Ray White has a problem. The chief foodie and head of product development for Southern California–based Veggie Grill wants to put bacon on his menu.
To the average quick-service operator, this doesn’t seem like a problem at all. But consider that Veggie Grill is an all-vegan concept offering 100 percent plant-based food. If White wants to put bacon on the menu, it has to be made of meat substitutes like tofu, seitan, or tempeh. Consider, too, that White wants the product to have the same flavor and textural profiles as regular bacon.
The most powerful woman in the restaurant industry isn’t intimidating, nor is she larger than life. She isn’t cold, tight-lipped, terse, or abrasive. She doesn’t talk down to you. She doesn’t double-book you and cancel at the last second.
Certainly one might expect such a person to be and do any number of those things; overseeing nearly 1 million members that collectively earn more than $650 billion in sales and represent 4 percent of the entire U.S. GDP isn’t a walk in the park.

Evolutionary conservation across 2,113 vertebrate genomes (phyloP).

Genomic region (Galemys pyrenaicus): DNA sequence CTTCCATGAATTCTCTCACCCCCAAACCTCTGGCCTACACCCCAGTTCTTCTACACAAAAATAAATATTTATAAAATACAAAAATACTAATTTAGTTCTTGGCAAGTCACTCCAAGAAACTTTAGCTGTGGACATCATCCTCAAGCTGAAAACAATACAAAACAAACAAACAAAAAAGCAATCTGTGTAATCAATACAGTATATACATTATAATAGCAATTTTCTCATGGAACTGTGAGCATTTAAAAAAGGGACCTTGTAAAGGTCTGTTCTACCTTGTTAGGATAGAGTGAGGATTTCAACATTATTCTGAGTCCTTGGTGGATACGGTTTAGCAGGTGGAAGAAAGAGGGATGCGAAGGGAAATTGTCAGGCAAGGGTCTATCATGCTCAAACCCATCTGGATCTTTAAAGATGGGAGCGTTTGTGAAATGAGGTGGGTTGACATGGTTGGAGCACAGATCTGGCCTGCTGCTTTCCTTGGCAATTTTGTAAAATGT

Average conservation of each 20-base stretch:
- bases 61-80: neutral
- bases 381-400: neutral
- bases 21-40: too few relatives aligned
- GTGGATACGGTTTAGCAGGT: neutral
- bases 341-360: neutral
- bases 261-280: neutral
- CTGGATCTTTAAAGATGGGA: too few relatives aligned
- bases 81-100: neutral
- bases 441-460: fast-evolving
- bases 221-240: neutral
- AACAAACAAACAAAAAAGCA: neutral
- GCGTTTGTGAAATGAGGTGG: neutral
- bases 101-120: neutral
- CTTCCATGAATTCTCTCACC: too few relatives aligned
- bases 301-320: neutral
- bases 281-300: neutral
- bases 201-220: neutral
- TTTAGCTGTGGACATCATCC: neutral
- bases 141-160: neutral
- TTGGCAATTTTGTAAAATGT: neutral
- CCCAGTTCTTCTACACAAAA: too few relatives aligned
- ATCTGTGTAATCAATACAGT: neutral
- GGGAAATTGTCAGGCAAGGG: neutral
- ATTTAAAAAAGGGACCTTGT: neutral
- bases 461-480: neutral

There’s been no shortage of foodservice professionals who are striving to do right by their customers in the health department. Whether it’s brands offering healthier menu items or executives practicing what they preach about nutrition, the industry is coming together to bring real change to the way Americans eat and live.
The fish used for McDonald’s Fish McBites and Filet-O-Fish sandwich is not local. Nor is the product used for Long John Silver’s Whitefish Fillet. Same goes for Wendy’s Premium Fish Fillet Sandwich, Jack in the Box’s Fish Sandwich, and Quiznos’ Lobster and Seafood Salad.
Not local, that is, unless the consumer lives in a place where the sun might not come up until 9:30 a.m., depending on the time of year. A place where even Subway and Starbucks have not ventured. A place at the edge of the world.